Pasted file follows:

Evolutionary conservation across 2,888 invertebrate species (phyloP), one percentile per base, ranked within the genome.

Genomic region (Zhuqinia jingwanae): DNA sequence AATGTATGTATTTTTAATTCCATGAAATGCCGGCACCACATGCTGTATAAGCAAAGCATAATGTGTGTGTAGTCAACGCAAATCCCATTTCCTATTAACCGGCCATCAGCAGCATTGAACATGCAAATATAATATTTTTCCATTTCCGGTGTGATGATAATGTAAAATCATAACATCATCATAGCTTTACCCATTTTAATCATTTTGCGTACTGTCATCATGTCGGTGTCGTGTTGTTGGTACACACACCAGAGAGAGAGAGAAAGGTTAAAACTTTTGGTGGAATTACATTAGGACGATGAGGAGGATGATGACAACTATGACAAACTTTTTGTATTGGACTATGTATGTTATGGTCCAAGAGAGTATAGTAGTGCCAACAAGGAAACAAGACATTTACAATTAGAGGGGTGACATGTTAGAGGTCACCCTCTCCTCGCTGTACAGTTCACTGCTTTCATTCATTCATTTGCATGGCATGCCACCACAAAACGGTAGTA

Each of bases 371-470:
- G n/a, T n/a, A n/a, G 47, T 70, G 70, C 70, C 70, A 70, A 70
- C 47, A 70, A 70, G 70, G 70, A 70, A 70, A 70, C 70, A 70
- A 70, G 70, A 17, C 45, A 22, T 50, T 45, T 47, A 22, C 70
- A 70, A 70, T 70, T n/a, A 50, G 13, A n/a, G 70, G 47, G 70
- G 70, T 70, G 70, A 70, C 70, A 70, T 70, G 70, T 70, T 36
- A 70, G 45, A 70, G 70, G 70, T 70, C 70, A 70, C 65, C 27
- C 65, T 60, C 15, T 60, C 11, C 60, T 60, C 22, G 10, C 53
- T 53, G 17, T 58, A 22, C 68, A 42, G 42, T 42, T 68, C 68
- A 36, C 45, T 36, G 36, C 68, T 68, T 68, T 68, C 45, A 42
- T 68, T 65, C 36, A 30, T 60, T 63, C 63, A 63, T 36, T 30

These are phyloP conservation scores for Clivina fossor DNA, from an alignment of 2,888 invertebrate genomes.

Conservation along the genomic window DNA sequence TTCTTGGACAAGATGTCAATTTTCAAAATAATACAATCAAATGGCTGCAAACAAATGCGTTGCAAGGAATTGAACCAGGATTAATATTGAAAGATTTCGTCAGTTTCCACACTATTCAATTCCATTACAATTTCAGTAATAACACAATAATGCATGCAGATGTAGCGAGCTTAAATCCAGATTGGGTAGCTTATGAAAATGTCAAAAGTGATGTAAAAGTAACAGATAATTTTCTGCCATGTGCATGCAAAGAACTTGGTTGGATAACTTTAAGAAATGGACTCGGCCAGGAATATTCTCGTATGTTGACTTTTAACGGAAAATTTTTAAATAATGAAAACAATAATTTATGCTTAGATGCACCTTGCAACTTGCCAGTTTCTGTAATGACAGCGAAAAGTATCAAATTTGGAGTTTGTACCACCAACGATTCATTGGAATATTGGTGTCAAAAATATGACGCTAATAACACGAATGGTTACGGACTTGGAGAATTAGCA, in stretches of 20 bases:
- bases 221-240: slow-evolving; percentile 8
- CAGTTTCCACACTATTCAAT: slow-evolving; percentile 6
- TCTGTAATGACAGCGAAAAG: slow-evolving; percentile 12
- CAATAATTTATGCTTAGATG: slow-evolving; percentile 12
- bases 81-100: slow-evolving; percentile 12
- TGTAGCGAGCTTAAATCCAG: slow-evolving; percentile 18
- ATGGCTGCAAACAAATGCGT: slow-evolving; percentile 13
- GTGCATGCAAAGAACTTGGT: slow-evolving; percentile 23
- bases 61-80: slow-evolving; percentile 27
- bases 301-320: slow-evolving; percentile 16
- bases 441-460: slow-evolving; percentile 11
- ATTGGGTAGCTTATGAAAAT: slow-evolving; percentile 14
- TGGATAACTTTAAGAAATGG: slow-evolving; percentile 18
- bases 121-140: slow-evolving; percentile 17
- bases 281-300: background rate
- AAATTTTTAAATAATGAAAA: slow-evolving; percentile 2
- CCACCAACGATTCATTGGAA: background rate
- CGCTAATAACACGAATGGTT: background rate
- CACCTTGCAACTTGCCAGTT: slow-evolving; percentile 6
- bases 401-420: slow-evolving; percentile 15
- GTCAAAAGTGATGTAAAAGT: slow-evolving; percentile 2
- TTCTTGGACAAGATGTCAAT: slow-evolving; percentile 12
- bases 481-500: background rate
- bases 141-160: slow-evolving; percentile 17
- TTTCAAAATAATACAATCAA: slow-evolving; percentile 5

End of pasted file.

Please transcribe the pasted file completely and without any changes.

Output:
Evolutionary conservation across 2,888 invertebrate species (phyloP), one percentile per base, ranked within the genome.

Genomic region (Zhuqinia jingwanae): DNA sequence AATGTATGTATTTTTAATTCCATGAAATGCCGGCACCACATGCTGTATAAGCAAAGCATAATGTGTGTGTAGTCAACGCAAATCCCATTTCCTATTAACCGGCCATCAGCAGCATTGAACATGCAAATATAATATTTTTCCATTTCCGGTGTGATGATAATGTAAAATCATAACATCATCATAGCTTTACCCATTTTAATCATTTTGCGTACTGTCATCATGTCGGTGTCGTGTTGTTGGTACACACACCAGAGAGAGAGAGAAAGGTTAAAACTTTTGGTGGAATTACATTAGGACGATGAGGAGGATGATGACAACTATGACAAACTTTTTGTATTGGACTATGTATGTTATGGTCCAAGAGAGTATAGTAGTGCCAACAAGGAAACAAGACATTTACAATTAGAGGGGTGACATGTTAGAGGTCACCCTCTCCTCGCTGTACAGTTCACTGCTTTCATTCATTCATTTGCATGGCATGCCACCACAAAACGGTAGTA

Each of bases 371-470:
- G n/a, T n/a, A n/a, G 47, T 70, G 70, C 70, C 70, A 70, A 70
- C 47, A 70, A 70, G 70, G 70, A 70, A 70, A 70, C 70, A 70
- A 70, G 70, A 17, C 45, A 22, T 50, T 45, T 47, A 22, C 70
- A 70, A 70, T 70, T n/a, A 50, G 13, A n/a, G 70, G 47, G 70
- G 70, T 70, G 70, A 70, C 70, A 70, T 70, G 70, T 70, T 36
- A 70, G 45, A 70, G 70, G 70, T 70, C 70, A 70, C 65, C 27
- C 65, T 60, C 15, T 60, C 11, C 60, T 60, C 22, G 10, C 53
- T 53, G 17, T 58, A 22, C 68, A 42, G 42, T 42, T 68, C 68
- A 36, C 45, T 36, G 36, C 68, T 68, T 68, T 68, C 45, A 42
- T 68, T 65, C 36, A 30, T 60, T 63, C 63, A 63, T 36, T 30

These are phyloP conservation scores for Clivina fossor DNA, from an alignment of 2,888 invertebrate genomes.

Conservation along the genomic window DNA sequence TTCTTGGACAAGATGTCAATTTTCAAAATAATACAATCAAATGGCTGCAAACAAATGCGTTGCAAGGAATTGAACCAGGATTAATATTGAAAGATTTCGTCAGTTTCCACACTATTCAATTCCATTACAATTTCAGTAATAACACAATAATGCATGCAGATGTAGCGAGCTTAAATCCAGATTGGGTAGCTTATGAAAATGTCAAAAGTGATGTAAAAGTAACAGATAATTTTCTGCCATGTGCATGCAAAGAACTTGGTTGGATAACTTTAAGAAATGGACTCGGCCAGGAATATTCTCGTATGTTGACTTTTAACGGAAAATTTTTAAATAATGAAAACAATAATTTATGCTTAGATGCACCTTGCAACTTGCCAGTTTCTGTAATGACAGCGAAAAGTATCAAATTTGGAGTTTGTACCACCAACGATTCATTGGAATATTGGTGTCAAAAATATGACGCTAATAACACGAATGGTTACGGACTTGGAGAATTAGCA, in stretches of 20 bases:
- bases 221-240: slow-evolving; percentile 8
- CAGTTTCCACACTATTCAAT: slow-evolving; percentile 6
- TCTGTAATGACAGCGAAAAG: slow-evolving; percentile 12
- CAATAATTTATGCTTAGATG: slow-evolving; percentile 12
- bases 81-100: slow-evolving; percentile 12
- TGTAGCGAGCTTAAATCCAG: slow-evolving; percentile 18
- ATGGCTGCAAACAAATGCGT: slow-evolving; percentile 13
- GTGCATGCAAAGAACTTGGT: slow-evolving; percentile 23
- bases 61-80: slow-evolving; percentile 27
- bases 301-320: slow-evolving; percentile 16
- bases 441-460: slow-evolving; percentile 11
- ATTGGGTAGCTTATGAAAAT: slow-evolving; percentile 14
- TGGATAACTTTAAGAAATGG: slow-evolving; percentile 18
- bases 121-140: slow-evolving; percentile 17
- bases 281-300: background rate
- AAATTTTTAAATAATGAAAA: slow-evolving; percentile 2
- CCACCAACGATTCATTGGAA: background rate
- CGCTAATAACACGAATGGTT: background rate
- CACCTTGCAACTTGCCAGTT: slow-evolving; percentile 6
- bases 401-420: slow-evolving; percentile 15
- GTCAAAAGTGATGTAAAAGT: slow-evolving; percentile 2
- TTCTTGGACAAGATGTCAAT: slow-evolving; percentile 12
- bases 481-500: background rate
- bases 141-160: slow-evolving; percentile 17
- TTTCAAAATAATACAATCAA: slow-evolving; percentile 5